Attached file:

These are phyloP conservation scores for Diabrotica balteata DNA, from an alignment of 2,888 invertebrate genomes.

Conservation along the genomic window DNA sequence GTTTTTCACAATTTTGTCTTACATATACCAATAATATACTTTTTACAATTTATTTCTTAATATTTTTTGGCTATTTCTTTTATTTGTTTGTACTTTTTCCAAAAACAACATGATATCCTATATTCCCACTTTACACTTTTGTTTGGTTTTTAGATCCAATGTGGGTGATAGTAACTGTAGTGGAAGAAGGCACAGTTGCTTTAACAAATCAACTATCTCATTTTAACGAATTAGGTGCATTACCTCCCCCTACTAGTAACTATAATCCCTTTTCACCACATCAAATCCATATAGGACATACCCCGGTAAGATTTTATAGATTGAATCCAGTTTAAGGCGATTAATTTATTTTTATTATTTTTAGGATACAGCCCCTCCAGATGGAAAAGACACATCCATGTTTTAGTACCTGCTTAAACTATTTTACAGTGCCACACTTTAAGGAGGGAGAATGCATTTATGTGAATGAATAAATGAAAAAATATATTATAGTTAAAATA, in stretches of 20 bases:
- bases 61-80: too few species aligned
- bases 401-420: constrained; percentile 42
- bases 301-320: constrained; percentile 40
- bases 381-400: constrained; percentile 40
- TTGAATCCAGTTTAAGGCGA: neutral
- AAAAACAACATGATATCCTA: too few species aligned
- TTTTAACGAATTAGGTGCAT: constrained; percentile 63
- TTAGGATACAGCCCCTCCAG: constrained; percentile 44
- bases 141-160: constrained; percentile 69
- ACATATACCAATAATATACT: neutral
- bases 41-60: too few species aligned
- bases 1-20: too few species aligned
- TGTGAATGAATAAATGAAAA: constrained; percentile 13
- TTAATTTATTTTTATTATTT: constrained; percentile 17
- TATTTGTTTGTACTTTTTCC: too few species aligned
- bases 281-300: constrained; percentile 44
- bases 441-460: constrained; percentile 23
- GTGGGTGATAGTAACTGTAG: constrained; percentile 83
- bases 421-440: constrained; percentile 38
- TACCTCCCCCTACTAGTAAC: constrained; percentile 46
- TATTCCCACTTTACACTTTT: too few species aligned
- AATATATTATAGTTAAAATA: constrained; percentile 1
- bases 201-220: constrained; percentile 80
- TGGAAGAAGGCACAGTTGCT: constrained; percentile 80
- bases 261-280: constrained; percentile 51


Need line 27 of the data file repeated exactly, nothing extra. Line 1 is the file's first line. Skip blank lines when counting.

- bases 261-280: constrained; percentile 51